Texas U.S. Army AA Scouting Reports-Part 2

With Scout.com partnering with the U.S. Army and Sportslink, we're going to bring Scout.com subscribers massive coverage of the event. We continue our Texas U.S. Army All-American Scouting reports, with evaluations on <b>R.J. Jackson</b>, <b>Jamaal Charles</b> and <b>Todd Walker</b>...

Texas Hot 100 #9 R.J. Jackson (5-11/200/4.52): The Houston Westside prep is a very impressive athlete who can literally do it all from the running back position. He can run, block and catch. So good is his ability to catch the ball that if he's not utilized in the passing game like USC's Reggie Bush, then it'll be a travesty. With R.J.'s size as a RB, he projects to be very durable for the collegiate level and has shown on the high school level he can move the pile and rip off huge chunks of yardage. The Houston Westside tailbacks also has the skills to play defensive back and would make any team on the next level a heckuva safety. Kid truly is an athlete. NFL Comparison: Indianapolis Colts RB Edgerrin James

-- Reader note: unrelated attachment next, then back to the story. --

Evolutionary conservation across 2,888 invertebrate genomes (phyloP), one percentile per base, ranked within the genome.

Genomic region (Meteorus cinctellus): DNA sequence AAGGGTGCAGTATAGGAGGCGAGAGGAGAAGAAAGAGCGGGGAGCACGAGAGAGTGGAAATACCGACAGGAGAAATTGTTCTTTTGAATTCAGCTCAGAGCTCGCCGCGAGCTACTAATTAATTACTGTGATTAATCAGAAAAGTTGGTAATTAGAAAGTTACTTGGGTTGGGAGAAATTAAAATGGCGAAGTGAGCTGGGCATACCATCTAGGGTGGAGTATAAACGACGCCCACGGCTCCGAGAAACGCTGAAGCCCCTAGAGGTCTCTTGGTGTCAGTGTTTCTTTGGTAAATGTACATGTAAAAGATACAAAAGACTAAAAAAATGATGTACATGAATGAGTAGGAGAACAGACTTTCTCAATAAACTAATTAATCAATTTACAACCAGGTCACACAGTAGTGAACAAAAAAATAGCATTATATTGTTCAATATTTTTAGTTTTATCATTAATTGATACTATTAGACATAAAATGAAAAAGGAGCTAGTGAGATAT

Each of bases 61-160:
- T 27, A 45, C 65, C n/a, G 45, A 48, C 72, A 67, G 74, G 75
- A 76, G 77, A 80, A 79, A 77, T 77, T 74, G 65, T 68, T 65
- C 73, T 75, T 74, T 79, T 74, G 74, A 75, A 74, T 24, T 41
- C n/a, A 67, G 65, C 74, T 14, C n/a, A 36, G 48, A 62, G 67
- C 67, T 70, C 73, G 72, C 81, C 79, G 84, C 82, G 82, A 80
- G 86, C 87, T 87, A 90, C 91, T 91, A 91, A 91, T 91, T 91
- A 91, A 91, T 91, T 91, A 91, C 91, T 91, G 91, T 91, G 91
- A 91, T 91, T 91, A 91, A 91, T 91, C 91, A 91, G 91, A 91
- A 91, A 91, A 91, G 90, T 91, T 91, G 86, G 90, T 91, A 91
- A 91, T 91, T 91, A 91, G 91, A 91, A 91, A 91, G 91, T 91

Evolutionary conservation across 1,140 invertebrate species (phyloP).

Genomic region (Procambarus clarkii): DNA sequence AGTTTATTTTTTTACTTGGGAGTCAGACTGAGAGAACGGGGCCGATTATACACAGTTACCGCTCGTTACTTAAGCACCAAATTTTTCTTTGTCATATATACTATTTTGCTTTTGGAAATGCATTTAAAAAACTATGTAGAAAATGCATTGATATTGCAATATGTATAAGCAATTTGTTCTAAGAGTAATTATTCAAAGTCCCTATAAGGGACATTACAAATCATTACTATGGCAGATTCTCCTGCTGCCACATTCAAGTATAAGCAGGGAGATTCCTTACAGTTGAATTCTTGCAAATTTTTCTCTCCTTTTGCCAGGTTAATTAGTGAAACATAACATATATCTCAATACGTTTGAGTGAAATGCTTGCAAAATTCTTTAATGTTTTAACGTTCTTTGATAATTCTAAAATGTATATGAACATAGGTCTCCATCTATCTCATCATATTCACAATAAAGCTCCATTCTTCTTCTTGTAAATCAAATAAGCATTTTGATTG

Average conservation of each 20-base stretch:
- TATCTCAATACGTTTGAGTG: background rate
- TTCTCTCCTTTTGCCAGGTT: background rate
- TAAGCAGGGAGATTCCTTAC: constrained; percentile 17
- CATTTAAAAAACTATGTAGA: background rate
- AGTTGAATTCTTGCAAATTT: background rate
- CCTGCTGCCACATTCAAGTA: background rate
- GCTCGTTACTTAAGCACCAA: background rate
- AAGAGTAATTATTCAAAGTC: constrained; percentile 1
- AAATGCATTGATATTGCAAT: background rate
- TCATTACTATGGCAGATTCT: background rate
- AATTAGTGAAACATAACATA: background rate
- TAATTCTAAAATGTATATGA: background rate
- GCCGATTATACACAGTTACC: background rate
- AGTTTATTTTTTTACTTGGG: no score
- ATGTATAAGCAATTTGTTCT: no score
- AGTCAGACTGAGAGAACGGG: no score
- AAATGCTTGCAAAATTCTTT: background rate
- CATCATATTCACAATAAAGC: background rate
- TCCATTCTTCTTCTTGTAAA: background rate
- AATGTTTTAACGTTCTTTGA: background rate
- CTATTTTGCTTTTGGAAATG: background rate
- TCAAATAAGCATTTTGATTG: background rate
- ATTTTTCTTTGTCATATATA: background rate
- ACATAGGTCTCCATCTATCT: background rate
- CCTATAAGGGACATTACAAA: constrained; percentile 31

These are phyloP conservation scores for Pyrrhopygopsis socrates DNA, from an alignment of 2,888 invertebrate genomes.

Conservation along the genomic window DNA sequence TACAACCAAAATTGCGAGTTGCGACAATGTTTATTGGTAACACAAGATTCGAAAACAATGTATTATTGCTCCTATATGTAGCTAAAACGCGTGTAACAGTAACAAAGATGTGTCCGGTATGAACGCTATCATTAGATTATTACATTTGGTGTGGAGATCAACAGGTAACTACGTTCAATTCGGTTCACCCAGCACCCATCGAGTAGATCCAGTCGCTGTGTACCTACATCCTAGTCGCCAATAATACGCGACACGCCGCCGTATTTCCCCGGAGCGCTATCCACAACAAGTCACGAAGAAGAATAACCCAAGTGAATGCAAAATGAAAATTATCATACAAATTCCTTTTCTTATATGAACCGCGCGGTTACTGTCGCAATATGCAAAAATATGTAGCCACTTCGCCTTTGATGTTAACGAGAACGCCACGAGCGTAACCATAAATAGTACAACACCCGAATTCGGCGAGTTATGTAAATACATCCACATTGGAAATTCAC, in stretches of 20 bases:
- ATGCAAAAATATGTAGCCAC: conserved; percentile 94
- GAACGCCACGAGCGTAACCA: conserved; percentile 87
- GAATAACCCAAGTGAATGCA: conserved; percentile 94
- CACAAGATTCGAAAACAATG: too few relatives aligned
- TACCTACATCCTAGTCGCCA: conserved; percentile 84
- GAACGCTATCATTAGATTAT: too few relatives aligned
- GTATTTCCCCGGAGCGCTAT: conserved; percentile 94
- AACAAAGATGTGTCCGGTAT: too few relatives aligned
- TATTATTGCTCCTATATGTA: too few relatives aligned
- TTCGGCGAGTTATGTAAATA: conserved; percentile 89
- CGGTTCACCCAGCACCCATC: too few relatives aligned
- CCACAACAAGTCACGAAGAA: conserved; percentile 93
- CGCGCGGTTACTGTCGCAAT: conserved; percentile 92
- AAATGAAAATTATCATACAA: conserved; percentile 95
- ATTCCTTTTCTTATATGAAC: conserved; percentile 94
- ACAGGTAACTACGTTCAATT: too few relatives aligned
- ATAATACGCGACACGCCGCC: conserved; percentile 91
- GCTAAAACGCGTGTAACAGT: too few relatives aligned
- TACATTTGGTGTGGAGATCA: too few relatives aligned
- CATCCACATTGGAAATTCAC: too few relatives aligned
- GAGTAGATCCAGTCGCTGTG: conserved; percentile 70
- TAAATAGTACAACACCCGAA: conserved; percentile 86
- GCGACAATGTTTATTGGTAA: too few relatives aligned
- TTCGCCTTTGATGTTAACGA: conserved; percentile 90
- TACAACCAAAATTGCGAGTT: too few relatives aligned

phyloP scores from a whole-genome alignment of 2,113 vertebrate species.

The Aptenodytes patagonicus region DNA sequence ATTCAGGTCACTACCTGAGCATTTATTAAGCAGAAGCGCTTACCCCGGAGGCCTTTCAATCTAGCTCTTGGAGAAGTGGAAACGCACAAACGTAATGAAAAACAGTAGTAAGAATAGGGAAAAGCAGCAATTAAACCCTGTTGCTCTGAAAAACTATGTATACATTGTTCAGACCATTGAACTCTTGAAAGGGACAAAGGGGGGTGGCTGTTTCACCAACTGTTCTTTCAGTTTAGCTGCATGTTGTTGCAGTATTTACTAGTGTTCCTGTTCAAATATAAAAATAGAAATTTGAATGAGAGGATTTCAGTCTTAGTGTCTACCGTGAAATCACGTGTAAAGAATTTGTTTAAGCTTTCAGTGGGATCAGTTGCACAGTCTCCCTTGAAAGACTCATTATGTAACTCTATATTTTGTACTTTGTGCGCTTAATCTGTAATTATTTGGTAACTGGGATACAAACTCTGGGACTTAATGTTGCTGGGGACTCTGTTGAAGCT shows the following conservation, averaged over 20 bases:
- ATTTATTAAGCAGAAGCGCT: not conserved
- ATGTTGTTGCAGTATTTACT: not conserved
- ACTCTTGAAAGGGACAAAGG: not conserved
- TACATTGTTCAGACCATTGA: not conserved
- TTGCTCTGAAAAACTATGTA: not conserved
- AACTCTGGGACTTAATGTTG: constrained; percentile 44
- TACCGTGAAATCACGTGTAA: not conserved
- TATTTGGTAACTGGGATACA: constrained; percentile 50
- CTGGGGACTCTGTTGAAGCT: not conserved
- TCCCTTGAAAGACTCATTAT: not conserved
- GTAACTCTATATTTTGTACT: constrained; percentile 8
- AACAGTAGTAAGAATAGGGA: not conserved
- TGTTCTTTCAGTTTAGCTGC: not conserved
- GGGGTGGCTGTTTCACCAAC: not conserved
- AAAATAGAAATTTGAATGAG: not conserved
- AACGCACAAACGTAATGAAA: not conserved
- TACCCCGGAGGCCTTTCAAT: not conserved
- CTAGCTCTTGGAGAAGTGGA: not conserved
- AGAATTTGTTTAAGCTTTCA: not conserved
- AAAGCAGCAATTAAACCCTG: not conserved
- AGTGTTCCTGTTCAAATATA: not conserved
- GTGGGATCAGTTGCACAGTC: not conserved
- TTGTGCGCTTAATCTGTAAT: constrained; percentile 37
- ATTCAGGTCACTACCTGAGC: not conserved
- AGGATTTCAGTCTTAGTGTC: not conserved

Texas Hot 100 #11 Jamaal Charles (6-0/190/4.44): The Port Arthur Memorial tailback offers true take-it-to-the-house speed. He can be seen on film showing incredible patience, waiting for his blocks to develop before finding the perfect seem to exploit. And once he finds his hole, he can accelerate as well or better than anyone in the country. To become the complete back, he'll need to work a little more on his blocking and ball security. But his raw ability, incredible vision and sprinter's speed sets him apart from most tailbacks in the country. NFL Comparison: Washington Redskins RB Clinton Portis

Texas Hot 100 #14 Todd Walker (6-1/178/4.33): The Pflugerville QB is cut from the same cloth as Cincinnati Bengal QB Jeff Garcia in terms of being able to make things happen with his feet. He has a good arm, decent accuracy and is absolutely terrific on the broken play, being able to make plays with his feet and arm while on the move. The first thing you notice on film is this kid's competitiveness and his sensational 4.3 forty speed. And, it is that speed that has several teams thinking he can make a living at one of the wideout positions. Both Miami and Texas offered the kid as an athlete, but he ultimately decided on Texas Tech to play WR in Mike Leach's offense. With his 6-1-height and ridiculous speed, he could develop into a big play receiver. NFL Comparison: Kansas City WR Eddie Kennison

In Part 3 of our series, we will provide scouting reports on Roy Miller, Brandon Tatum and Marcus Shavers.

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